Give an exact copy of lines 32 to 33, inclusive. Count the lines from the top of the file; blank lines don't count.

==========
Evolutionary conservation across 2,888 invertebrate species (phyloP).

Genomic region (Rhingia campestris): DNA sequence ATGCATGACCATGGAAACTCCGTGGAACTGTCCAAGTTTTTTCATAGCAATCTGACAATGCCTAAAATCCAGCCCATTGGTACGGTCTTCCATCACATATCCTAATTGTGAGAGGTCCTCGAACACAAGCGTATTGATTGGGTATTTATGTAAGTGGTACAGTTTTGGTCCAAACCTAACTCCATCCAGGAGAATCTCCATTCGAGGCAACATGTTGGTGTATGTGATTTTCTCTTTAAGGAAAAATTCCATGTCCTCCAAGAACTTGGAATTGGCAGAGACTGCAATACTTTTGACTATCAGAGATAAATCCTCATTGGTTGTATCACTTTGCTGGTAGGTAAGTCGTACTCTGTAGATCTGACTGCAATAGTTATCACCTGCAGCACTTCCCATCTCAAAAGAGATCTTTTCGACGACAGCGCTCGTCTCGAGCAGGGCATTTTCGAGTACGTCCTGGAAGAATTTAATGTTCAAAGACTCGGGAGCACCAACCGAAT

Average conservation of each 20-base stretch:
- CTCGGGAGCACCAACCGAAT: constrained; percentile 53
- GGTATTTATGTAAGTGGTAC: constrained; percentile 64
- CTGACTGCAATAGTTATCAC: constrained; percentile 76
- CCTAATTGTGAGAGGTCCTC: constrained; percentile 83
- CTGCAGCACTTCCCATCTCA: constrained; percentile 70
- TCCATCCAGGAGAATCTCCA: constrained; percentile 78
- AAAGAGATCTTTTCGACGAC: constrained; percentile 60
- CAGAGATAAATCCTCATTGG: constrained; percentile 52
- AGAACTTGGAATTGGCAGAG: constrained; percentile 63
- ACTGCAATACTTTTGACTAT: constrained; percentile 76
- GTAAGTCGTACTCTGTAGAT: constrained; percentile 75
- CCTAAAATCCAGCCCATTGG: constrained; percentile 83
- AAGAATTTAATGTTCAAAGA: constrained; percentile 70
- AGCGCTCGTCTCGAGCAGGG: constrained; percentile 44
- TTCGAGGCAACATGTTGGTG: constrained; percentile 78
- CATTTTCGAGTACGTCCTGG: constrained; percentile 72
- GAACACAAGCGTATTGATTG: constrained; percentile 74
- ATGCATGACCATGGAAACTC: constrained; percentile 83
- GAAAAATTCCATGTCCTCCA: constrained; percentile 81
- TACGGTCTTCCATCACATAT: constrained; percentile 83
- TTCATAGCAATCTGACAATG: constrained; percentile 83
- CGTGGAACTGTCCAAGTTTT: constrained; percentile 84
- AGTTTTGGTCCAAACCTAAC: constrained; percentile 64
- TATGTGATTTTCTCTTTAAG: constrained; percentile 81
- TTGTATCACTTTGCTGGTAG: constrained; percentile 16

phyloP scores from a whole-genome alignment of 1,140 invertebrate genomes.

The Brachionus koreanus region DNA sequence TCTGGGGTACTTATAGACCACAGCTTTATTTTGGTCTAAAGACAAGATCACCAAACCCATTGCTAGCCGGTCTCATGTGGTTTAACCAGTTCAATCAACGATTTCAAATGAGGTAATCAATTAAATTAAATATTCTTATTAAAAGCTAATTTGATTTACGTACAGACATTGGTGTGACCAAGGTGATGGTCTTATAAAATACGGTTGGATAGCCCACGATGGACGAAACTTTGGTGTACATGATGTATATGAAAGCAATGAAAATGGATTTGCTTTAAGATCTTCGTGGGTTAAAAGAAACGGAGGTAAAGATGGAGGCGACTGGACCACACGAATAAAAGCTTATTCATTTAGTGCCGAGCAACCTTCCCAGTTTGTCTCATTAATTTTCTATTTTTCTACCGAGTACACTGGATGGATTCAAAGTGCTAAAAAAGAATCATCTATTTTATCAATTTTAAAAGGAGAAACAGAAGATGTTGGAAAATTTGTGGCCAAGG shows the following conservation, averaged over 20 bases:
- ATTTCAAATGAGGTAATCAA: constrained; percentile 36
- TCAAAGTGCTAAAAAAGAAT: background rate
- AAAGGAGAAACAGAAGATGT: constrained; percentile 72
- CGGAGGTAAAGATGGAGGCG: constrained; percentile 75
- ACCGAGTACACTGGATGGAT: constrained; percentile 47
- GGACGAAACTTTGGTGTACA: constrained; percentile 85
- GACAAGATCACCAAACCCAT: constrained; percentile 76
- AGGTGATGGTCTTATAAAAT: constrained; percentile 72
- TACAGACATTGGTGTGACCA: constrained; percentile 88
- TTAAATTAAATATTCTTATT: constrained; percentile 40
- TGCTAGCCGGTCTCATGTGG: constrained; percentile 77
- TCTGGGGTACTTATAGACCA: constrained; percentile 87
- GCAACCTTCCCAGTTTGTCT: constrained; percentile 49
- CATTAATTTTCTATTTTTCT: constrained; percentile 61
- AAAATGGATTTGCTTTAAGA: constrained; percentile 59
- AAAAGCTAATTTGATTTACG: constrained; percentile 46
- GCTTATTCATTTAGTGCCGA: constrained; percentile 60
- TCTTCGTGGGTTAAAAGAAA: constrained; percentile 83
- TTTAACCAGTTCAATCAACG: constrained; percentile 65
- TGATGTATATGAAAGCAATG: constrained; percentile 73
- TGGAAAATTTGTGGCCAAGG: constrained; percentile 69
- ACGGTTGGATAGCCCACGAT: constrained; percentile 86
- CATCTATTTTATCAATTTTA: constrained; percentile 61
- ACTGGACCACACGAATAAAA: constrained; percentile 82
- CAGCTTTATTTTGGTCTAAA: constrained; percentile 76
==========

- TCAAAGTGCTAAAAAAGAAT: background rate
- AAAGGAGAAACAGAAGATGT: constrained; percentile 72